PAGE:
Friday, October 11, 2013

What should I do if I get pulled over?

If you get pulled over, remain calm and remember your rights.

1. Don't admit to anything. If the officer asks "You know why I pulled you over, don't you?" answer "No." Aside from being a leading question, this question also affects your Fifth Amendment right (to not incriminate yourself). See related material here. 

2. Don't consent to a search. An officer can do a search without a warrant in some situations, based on what's called "probable cause." This means that if they think it's likely (more than a reasonable suspicion) that evidence of a crime can be found in your car, they can search. Or it could just be that the officer who wants to do the search is bored, a little suspicious, or wants to act like a jerk. Make it clear that you're not consenting to any search at all. Refusing to let the search happen doesn't mean you're guilty, it means you're aware of your rights, like the Fourth Amendment.

3. If you feel so inclined, you can videotape your traffic stop. It's not illegal to videotape police, although it may make the atmosphere feel more confrontational. Again, stay calm and remember your rights. You can also ask (politely, of course) for the officer's badge number and name, or patrol car number. The police are the only game in town, which means they keep doing their job, and we keep paying them, but we have very little say as "customers" of their service. But we can still report their behavior to their superiors, or the media, if need be.

4. An officer can ask for your driver's license, and proof of registration. Michigan has a statute on consenting to this as a condition of being allowed to drive.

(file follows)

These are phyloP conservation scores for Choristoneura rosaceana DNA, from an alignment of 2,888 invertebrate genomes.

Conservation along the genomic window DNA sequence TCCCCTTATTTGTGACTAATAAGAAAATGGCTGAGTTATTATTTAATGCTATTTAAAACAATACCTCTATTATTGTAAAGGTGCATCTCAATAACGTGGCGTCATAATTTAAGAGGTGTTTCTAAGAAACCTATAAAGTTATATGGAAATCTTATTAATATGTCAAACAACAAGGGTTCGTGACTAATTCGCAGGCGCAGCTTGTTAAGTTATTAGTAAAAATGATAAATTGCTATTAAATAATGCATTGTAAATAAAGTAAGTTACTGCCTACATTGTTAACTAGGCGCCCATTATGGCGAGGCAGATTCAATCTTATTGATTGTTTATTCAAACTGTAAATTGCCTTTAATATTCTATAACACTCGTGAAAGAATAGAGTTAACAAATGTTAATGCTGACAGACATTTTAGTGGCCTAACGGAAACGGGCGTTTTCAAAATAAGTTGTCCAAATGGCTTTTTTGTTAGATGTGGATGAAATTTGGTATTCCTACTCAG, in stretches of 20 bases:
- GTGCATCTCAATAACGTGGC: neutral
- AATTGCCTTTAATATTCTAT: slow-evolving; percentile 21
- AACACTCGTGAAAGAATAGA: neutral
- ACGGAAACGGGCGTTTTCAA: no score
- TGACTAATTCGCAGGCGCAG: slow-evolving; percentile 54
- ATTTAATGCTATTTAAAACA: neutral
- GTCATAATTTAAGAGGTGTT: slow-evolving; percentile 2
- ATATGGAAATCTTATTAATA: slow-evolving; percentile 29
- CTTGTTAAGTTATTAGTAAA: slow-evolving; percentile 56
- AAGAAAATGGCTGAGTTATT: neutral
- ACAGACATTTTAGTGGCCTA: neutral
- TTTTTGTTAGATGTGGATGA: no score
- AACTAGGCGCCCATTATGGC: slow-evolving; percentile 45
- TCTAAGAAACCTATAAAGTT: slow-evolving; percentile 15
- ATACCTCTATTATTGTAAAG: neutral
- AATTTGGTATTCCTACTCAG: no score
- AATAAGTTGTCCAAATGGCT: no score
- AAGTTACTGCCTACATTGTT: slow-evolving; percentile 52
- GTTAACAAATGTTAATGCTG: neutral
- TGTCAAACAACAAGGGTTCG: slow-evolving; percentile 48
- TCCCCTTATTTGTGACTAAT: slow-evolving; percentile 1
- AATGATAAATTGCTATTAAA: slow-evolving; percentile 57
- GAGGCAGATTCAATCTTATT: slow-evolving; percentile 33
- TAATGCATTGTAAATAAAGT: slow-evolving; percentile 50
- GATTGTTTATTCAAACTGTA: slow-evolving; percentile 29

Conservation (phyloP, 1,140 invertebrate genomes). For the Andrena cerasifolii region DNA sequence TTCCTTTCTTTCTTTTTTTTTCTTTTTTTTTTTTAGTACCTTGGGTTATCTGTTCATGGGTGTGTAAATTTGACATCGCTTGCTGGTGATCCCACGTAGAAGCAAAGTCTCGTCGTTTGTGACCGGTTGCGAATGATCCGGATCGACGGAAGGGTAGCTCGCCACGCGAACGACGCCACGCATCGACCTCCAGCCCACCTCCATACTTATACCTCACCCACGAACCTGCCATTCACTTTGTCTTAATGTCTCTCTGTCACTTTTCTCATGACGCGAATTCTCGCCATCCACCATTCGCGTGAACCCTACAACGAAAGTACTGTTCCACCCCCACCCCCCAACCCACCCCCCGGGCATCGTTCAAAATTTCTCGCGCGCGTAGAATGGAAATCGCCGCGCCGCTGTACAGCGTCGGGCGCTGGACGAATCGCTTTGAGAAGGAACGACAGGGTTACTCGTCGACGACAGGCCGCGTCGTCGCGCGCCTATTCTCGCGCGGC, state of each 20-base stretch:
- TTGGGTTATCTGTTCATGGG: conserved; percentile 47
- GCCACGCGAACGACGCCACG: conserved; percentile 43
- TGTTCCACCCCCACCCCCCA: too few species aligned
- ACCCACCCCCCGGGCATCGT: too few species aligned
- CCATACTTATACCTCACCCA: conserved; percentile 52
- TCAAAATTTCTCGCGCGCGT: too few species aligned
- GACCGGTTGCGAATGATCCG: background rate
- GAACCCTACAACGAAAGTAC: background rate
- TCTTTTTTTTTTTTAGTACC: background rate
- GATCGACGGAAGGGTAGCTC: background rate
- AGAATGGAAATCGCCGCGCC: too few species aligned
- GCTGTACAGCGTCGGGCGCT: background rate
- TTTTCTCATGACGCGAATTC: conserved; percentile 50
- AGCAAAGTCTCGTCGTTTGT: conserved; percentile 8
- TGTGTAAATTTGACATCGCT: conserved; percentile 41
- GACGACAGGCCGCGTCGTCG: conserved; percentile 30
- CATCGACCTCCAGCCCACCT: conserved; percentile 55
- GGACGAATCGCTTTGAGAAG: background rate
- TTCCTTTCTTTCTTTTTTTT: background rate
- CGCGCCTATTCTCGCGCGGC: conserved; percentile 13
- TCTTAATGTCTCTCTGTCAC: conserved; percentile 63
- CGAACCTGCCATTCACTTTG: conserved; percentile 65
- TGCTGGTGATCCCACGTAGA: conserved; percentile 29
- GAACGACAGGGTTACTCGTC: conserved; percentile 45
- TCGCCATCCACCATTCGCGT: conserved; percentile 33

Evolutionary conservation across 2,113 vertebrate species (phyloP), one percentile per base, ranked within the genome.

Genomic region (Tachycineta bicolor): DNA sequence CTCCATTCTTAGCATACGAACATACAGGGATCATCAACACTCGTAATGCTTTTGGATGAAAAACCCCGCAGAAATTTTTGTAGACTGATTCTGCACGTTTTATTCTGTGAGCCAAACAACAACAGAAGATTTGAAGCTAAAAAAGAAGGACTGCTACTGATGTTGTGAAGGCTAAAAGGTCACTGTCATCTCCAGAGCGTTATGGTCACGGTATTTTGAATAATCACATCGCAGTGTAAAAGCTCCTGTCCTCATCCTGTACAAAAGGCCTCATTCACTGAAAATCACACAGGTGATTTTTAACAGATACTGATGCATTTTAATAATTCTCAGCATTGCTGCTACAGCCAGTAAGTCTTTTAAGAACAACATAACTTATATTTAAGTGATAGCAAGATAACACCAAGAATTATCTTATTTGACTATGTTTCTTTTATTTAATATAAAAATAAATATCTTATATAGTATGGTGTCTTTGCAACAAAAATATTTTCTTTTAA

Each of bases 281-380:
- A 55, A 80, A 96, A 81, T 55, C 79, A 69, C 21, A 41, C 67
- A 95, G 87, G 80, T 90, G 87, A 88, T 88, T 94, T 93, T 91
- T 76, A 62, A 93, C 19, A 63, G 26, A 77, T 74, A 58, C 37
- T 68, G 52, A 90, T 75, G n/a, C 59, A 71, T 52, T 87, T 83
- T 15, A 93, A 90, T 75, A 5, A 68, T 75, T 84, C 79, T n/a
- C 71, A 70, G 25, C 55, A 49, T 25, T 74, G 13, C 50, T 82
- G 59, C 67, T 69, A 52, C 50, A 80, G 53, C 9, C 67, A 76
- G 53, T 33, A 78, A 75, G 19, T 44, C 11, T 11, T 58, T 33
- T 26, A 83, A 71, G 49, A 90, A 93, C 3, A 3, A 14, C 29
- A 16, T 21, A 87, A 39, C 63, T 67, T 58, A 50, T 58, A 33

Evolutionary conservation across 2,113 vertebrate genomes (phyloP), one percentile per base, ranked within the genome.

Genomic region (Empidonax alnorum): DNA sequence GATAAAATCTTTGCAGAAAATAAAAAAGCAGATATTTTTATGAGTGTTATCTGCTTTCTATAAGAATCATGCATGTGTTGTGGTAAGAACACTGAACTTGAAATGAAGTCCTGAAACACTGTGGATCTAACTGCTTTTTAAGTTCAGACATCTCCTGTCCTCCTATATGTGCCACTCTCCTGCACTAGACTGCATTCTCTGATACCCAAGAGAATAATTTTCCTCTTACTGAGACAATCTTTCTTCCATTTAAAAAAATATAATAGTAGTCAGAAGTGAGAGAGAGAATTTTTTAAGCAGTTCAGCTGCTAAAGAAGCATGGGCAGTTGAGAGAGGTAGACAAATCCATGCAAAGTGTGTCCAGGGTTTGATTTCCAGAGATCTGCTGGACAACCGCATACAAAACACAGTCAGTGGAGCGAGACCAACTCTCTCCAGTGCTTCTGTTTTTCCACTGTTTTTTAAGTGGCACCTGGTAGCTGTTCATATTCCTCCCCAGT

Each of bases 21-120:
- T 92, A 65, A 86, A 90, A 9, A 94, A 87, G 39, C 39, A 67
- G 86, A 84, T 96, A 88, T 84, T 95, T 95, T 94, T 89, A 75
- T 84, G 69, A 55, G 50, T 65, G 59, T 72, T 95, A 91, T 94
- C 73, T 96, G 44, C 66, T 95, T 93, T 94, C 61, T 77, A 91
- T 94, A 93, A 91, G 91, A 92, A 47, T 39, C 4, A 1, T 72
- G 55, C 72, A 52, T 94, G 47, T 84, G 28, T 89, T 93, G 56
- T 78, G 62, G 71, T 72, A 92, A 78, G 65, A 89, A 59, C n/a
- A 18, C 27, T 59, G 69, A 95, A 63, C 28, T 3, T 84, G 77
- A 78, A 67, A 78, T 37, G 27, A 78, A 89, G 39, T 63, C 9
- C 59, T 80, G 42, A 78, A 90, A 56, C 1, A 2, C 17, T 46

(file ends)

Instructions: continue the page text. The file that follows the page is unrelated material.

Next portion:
5. If you're suspected of driving while intoxicated, an officer may ask you to do a roadside sobriety test. You are free to refuse the tests. What the officer is looking for is probable cause to arrest you. This means that the less you say or do that shows evidence of intoxication, the better off you are. So refuse (politely, of course) to perform the tests. More information here.
You won't get a lighter sentence because you were nice to the officer and did the tests. Doing the tests just gives more evidence, and leads to probable cause = you're arrested.

6. Roadside breathalyzer (PBT). Michigan has an implied consent law. This means that if you are arrested (not just pulled over) for driving while intoxicated, you are considered to have given your consent to have your blood alcohol content (BAC) test. However, the PBT at the car can be refused, and refusing will result in a fine and/or civil infraction. If you are arrested, however,  attempting to refuse the chemical test at the station can have serious consequences.

No comments:

Post a Comment